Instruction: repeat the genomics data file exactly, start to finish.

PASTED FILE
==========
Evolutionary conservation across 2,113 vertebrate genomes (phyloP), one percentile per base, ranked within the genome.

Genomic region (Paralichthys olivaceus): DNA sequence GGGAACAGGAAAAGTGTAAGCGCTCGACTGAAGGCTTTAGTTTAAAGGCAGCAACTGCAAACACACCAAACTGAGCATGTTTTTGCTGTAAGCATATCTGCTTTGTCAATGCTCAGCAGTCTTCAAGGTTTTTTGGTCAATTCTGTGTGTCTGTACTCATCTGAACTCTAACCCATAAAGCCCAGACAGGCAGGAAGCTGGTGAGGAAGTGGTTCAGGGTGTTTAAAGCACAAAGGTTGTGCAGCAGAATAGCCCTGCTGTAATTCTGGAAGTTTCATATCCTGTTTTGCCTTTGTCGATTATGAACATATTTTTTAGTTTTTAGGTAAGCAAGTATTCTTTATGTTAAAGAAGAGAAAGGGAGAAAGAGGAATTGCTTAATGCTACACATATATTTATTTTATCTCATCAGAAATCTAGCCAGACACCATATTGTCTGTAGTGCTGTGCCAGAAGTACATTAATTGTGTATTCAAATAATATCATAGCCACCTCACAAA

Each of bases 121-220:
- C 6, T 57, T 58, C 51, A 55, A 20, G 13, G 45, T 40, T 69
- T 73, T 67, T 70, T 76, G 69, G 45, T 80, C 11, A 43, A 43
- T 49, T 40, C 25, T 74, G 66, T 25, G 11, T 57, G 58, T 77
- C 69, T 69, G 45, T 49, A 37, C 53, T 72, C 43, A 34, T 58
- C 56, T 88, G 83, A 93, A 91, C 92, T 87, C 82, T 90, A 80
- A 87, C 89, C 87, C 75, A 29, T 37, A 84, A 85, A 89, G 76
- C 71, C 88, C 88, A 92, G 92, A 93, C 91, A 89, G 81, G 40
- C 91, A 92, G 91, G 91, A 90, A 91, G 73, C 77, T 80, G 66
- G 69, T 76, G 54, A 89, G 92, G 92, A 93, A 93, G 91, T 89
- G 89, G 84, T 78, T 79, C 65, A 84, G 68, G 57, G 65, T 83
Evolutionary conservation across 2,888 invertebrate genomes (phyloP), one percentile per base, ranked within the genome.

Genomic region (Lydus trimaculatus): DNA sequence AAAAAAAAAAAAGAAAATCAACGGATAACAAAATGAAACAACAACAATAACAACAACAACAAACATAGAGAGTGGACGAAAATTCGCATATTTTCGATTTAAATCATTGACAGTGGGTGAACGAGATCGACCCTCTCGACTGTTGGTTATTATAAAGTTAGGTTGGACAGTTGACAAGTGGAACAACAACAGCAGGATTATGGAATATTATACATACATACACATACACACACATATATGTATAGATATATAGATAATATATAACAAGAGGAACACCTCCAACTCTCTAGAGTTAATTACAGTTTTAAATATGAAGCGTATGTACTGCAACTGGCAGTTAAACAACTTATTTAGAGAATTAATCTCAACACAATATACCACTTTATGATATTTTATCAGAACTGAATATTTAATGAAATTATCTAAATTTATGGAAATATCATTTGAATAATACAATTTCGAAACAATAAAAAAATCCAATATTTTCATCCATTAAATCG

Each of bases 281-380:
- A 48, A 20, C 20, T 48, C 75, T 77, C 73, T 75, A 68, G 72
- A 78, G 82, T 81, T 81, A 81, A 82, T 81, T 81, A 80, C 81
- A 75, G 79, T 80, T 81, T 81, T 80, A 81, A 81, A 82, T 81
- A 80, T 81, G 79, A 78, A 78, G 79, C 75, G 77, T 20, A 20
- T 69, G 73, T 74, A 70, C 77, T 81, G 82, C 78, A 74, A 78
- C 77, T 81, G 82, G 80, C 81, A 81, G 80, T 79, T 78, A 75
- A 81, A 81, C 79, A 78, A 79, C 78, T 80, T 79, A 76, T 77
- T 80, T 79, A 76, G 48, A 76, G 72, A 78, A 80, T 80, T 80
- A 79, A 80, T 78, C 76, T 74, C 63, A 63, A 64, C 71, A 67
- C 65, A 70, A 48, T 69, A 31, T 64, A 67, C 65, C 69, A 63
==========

Evolutionary conservation across 2,113 vertebrate genomes (phyloP), one percentile per base, ranked within the genome.

Genomic region (Paralichthys olivaceus): DNA sequence GGGAACAGGAAAAGTGTAAGCGCTCGACTGAAGGCTTTAGTTTAAAGGCAGCAACTGCAAACACACCAAACTGAGCATGTTTTTGCTGTAAGCATATCTGCTTTGTCAATGCTCAGCAGTCTTCAAGGTTTTTTGGTCAATTCTGTGTGTCTGTACTCATCTGAACTCTAACCCATAAAGCCCAGACAGGCAGGAAGCTGGTGAGGAAGTGGTTCAGGGTGTTTAAAGCACAAAGGTTGTGCAGCAGAATAGCCCTGCTGTAATTCTGGAAGTTTCATATCCTGTTTTGCCTTTGTCGATTATGAACATATTTTTTAGTTTTTAGGTAAGCAAGTATTCTTTATGTTAAAGAAGAGAAAGGGAGAAAGAGGAATTGCTTAATGCTACACATATATTTATTTTATCTCATCAGAAATCTAGCCAGACACCATATTGTCTGTAGTGCTGTGCCAGAAGTACATTAATTGTGTATTCAAATAATATCATAGCCACCTCACAAA

Each of bases 121-220:
- C 6, T 57, T 58, C 51, A 55, A 20, G 13, G 45, T 40, T 69
- T 73, T 67, T 70, T 76, G 69, G 45, T 80, C 11, A 43, A 43
- T 49, T 40, C 25, T 74, G 66, T 25, G 11, T 57, G 58, T 77
- C 69, T 69, G 45, T 49, A 37, C 53, T 72, C 43, A 34, T 58
- C 56, T 88, G 83, A 93, A 91, C 92, T 87, C 82, T 90, A 80
- A 87, C 89, C 87, C 75, A 29, T 37, A 84, A 85, A 89, G 76
- C 71, C 88, C 88, A 92, G 92, A 93, C 91, A 89, G 81, G 40
- C 91, A 92, G 91, G 91, A 90, A 91, G 73, C 77, T 80, G 66
- G 69, T 76, G 54, A 89, G 92, G 92, A 93, A 93, G 91, T 89
- G 89, G 84, T 78, T 79, C 65, A 84, G 68, G 57, G 65, T 83
Evolutionary conservation across 2,888 invertebrate genomes (phyloP), one percentile per base, ranked within the genome.

Genomic region (Lydus trimaculatus): DNA sequence AAAAAAAAAAAAGAAAATCAACGGATAACAAAATGAAACAACAACAATAACAACAACAACAAACATAGAGAGTGGACGAAAATTCGCATATTTTCGATTTAAATCATTGACAGTGGGTGAACGAGATCGACCCTCTCGACTGTTGGTTATTATAAAGTTAGGTTGGACAGTTGACAAGTGGAACAACAACAGCAGGATTATGGAATATTATACATACATACACATACACACACATATATGTATAGATATATAGATAATATATAACAAGAGGAACACCTCCAACTCTCTAGAGTTAATTACAGTTTTAAATATGAAGCGTATGTACTGCAACTGGCAGTTAAACAACTTATTTAGAGAATTAATCTCAACACAATATACCACTTTATGATATTTTATCAGAACTGAATATTTAATGAAATTATCTAAATTTATGGAAATATCATTTGAATAATACAATTTCGAAACAATAAAAAAATCCAATATTTTCATCCATTAAATCG

Each of bases 281-380:
- A 48, A 20, C 20, T 48, C 75, T 77, C 73, T 75, A 68, G 72
- A 78, G 82, T 81, T 81, A 81, A 82, T 81, T 81, A 80, C 81
- A 75, G 79, T 80, T 81, T 81, T 80, A 81, A 81, A 82, T 81
- A 80, T 81, G 79, A 78, A 78, G 79, C 75, G 77, T 20, A 20
- T 69, G 73, T 74, A 70, C 77, T 81, G 82, C 78, A 74, A 78
- C 77, T 81, G 82, G 80, C 81, A 81, G 80, T 79, T 78, A 75
- A 81, A 81, C 79, A 78, A 79, C 78, T 80, T 79, A 76, T 77
- T 80, T 79, A 76, G 48, A 76, G 72, A 78, A 80, T 80, T 80
- A 79, A 80, T 78, C 76, T 74, C 63, A 63, A 64, C 71, A 67
- C 65, A 70, A 48, T 69, A 31, T 64, A 67, C 65, C 69, A 63